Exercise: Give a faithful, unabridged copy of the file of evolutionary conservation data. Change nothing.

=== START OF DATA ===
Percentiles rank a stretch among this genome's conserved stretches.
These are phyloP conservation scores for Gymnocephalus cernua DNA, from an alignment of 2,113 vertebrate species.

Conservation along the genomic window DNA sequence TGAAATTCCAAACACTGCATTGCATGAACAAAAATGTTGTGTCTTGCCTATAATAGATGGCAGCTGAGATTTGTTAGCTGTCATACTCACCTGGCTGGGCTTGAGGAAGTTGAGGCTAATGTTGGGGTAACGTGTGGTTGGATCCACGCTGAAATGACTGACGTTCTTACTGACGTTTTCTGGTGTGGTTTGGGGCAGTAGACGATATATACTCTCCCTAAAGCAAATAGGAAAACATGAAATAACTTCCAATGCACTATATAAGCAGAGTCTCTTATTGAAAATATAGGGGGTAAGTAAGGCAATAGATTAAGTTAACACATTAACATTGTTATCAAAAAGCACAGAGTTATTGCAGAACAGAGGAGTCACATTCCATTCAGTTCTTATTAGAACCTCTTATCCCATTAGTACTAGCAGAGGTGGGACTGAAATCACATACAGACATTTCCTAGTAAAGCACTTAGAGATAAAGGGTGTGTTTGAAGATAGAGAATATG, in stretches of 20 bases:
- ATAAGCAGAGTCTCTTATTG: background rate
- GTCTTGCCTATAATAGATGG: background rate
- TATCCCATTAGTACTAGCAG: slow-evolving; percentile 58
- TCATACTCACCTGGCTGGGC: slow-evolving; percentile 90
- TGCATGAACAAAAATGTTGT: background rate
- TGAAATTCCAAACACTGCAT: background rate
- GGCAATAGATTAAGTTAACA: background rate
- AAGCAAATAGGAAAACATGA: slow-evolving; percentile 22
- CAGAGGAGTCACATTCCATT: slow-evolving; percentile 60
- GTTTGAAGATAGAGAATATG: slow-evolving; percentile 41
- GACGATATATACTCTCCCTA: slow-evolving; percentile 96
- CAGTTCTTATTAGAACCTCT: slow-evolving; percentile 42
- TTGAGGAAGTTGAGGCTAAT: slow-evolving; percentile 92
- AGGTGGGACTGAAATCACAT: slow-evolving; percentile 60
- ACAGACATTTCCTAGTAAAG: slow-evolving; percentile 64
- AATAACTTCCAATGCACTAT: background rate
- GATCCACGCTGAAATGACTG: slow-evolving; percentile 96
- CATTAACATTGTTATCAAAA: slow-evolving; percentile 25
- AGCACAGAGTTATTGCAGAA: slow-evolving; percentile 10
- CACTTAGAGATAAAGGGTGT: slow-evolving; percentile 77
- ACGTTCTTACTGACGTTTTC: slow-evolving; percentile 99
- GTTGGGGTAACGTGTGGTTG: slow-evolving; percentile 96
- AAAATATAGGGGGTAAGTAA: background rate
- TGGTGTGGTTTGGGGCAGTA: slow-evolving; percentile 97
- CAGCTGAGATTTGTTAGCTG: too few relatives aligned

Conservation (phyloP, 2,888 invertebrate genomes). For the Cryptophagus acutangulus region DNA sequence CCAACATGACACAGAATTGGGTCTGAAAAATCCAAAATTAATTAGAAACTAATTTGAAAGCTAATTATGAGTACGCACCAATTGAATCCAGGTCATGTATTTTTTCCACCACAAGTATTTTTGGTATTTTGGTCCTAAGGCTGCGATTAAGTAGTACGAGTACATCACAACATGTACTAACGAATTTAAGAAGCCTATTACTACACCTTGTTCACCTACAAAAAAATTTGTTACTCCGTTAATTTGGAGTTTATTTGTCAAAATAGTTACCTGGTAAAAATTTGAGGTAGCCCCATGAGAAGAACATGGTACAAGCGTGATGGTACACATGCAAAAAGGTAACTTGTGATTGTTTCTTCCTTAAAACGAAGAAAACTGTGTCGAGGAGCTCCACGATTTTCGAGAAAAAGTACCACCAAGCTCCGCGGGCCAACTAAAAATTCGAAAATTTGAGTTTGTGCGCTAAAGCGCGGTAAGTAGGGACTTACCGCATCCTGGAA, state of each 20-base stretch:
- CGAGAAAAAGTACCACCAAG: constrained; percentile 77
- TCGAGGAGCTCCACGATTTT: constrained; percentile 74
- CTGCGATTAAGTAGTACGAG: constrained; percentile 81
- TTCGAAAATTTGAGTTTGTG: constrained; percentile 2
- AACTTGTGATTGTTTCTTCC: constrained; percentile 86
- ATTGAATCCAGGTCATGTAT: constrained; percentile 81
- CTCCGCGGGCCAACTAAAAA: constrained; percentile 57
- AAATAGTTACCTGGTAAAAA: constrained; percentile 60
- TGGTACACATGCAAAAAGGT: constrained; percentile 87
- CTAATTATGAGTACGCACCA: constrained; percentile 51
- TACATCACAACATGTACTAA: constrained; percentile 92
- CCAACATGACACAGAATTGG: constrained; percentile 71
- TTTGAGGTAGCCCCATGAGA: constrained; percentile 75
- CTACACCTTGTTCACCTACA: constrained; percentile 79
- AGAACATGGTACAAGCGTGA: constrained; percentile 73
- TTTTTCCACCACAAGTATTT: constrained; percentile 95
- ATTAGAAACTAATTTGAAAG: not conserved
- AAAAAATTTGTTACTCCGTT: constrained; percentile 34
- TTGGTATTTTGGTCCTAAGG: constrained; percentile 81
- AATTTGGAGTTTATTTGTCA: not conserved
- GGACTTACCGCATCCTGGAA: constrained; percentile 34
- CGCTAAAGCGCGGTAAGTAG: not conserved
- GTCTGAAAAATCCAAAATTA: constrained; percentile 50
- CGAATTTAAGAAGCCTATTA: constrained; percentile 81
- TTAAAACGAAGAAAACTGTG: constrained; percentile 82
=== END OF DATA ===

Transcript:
Percentiles rank a stretch among this genome's conserved stretches.
These are phyloP conservation scores for Gymnocephalus cernua DNA, from an alignment of 2,113 vertebrate species.

Conservation along the genomic window DNA sequence TGAAATTCCAAACACTGCATTGCATGAACAAAAATGTTGTGTCTTGCCTATAATAGATGGCAGCTGAGATTTGTTAGCTGTCATACTCACCTGGCTGGGCTTGAGGAAGTTGAGGCTAATGTTGGGGTAACGTGTGGTTGGATCCACGCTGAAATGACTGACGTTCTTACTGACGTTTTCTGGTGTGGTTTGGGGCAGTAGACGATATATACTCTCCCTAAAGCAAATAGGAAAACATGAAATAACTTCCAATGCACTATATAAGCAGAGTCTCTTATTGAAAATATAGGGGGTAAGTAAGGCAATAGATTAAGTTAACACATTAACATTGTTATCAAAAAGCACAGAGTTATTGCAGAACAGAGGAGTCACATTCCATTCAGTTCTTATTAGAACCTCTTATCCCATTAGTACTAGCAGAGGTGGGACTGAAATCACATACAGACATTTCCTAGTAAAGCACTTAGAGATAAAGGGTGTGTTTGAAGATAGAGAATATG, in stretches of 20 bases:
- ATAAGCAGAGTCTCTTATTG: background rate
- GTCTTGCCTATAATAGATGG: background rate
- TATCCCATTAGTACTAGCAG: slow-evolving; percentile 58
- TCATACTCACCTGGCTGGGC: slow-evolving; percentile 90
- TGCATGAACAAAAATGTTGT: background rate
- TGAAATTCCAAACACTGCAT: background rate
- GGCAATAGATTAAGTTAACA: background rate
- AAGCAAATAGGAAAACATGA: slow-evolving; percentile 22
- CAGAGGAGTCACATTCCATT: slow-evolving; percentile 60
- GTTTGAAGATAGAGAATATG: slow-evolving; percentile 41
- GACGATATATACTCTCCCTA: slow-evolving; percentile 96
- CAGTTCTTATTAGAACCTCT: slow-evolving; percentile 42
- TTGAGGAAGTTGAGGCTAAT: slow-evolving; percentile 92
- AGGTGGGACTGAAATCACAT: slow-evolving; percentile 60
- ACAGACATTTCCTAGTAAAG: slow-evolving; percentile 64
- AATAACTTCCAATGCACTAT: background rate
- GATCCACGCTGAAATGACTG: slow-evolving; percentile 96
- CATTAACATTGTTATCAAAA: slow-evolving; percentile 25
- AGCACAGAGTTATTGCAGAA: slow-evolving; percentile 10
- CACTTAGAGATAAAGGGTGT: slow-evolving; percentile 77
- ACGTTCTTACTGACGTTTTC: slow-evolving; percentile 99
- GTTGGGGTAACGTGTGGTTG: slow-evolving; percentile 96
- AAAATATAGGGGGTAAGTAA: background rate
- TGGTGTGGTTTGGGGCAGTA: slow-evolving; percentile 97
- CAGCTGAGATTTGTTAGCTG: too few relatives aligned

Conservation (phyloP, 2,888 invertebrate genomes). For the Cryptophagus acutangulus region DNA sequence CCAACATGACACAGAATTGGGTCTGAAAAATCCAAAATTAATTAGAAACTAATTTGAAAGCTAATTATGAGTACGCACCAATTGAATCCAGGTCATGTATTTTTTCCACCACAAGTATTTTTGGTATTTTGGTCCTAAGGCTGCGATTAAGTAGTACGAGTACATCACAACATGTACTAACGAATTTAAGAAGCCTATTACTACACCTTGTTCACCTACAAAAAAATTTGTTACTCCGTTAATTTGGAGTTTATTTGTCAAAATAGTTACCTGGTAAAAATTTGAGGTAGCCCCATGAGAAGAACATGGTACAAGCGTGATGGTACACATGCAAAAAGGTAACTTGTGATTGTTTCTTCCTTAAAACGAAGAAAACTGTGTCGAGGAGCTCCACGATTTTCGAGAAAAAGTACCACCAAGCTCCGCGGGCCAACTAAAAATTCGAAAATTTGAGTTTGTGCGCTAAAGCGCGGTAAGTAGGGACTTACCGCATCCTGGAA, state of each 20-base stretch:
- CGAGAAAAAGTACCACCAAG: constrained; percentile 77
- TCGAGGAGCTCCACGATTTT: constrained; percentile 74
- CTGCGATTAAGTAGTACGAG: constrained; percentile 81
- TTCGAAAATTTGAGTTTGTG: constrained; percentile 2
- AACTTGTGATTGTTTCTTCC: constrained; percentile 86
- ATTGAATCCAGGTCATGTAT: constrained; percentile 81
- CTCCGCGGGCCAACTAAAAA: constrained; percentile 57
- AAATAGTTACCTGGTAAAAA: constrained; percentile 60
- TGGTACACATGCAAAAAGGT: constrained; percentile 87
- CTAATTATGAGTACGCACCA: constrained; percentile 51
- TACATCACAACATGTACTAA: constrained; percentile 92
- CCAACATGACACAGAATTGG: constrained; percentile 71
- TTTGAGGTAGCCCCATGAGA: constrained; percentile 75
- CTACACCTTGTTCACCTACA: constrained; percentile 79
- AGAACATGGTACAAGCGTGA: constrained; percentile 73
- TTTTTCCACCACAAGTATTT: constrained; percentile 95
- ATTAGAAACTAATTTGAAAG: not conserved
- AAAAAATTTGTTACTCCGTT: constrained; percentile 34
- TTGGTATTTTGGTCCTAAGG: constrained; percentile 81
- AATTTGGAGTTTATTTGTCA: not conserved
- GGACTTACCGCATCCTGGAA: constrained; percentile 34
- CGCTAAAGCGCGGTAAGTAG: not conserved
- GTCTGAAAAATCCAAAATTA: constrained; percentile 50
- CGAATTTAAGAAGCCTATTA: constrained; percentile 81
- TTAAAACGAAGAAAACTGTG: constrained; percentile 82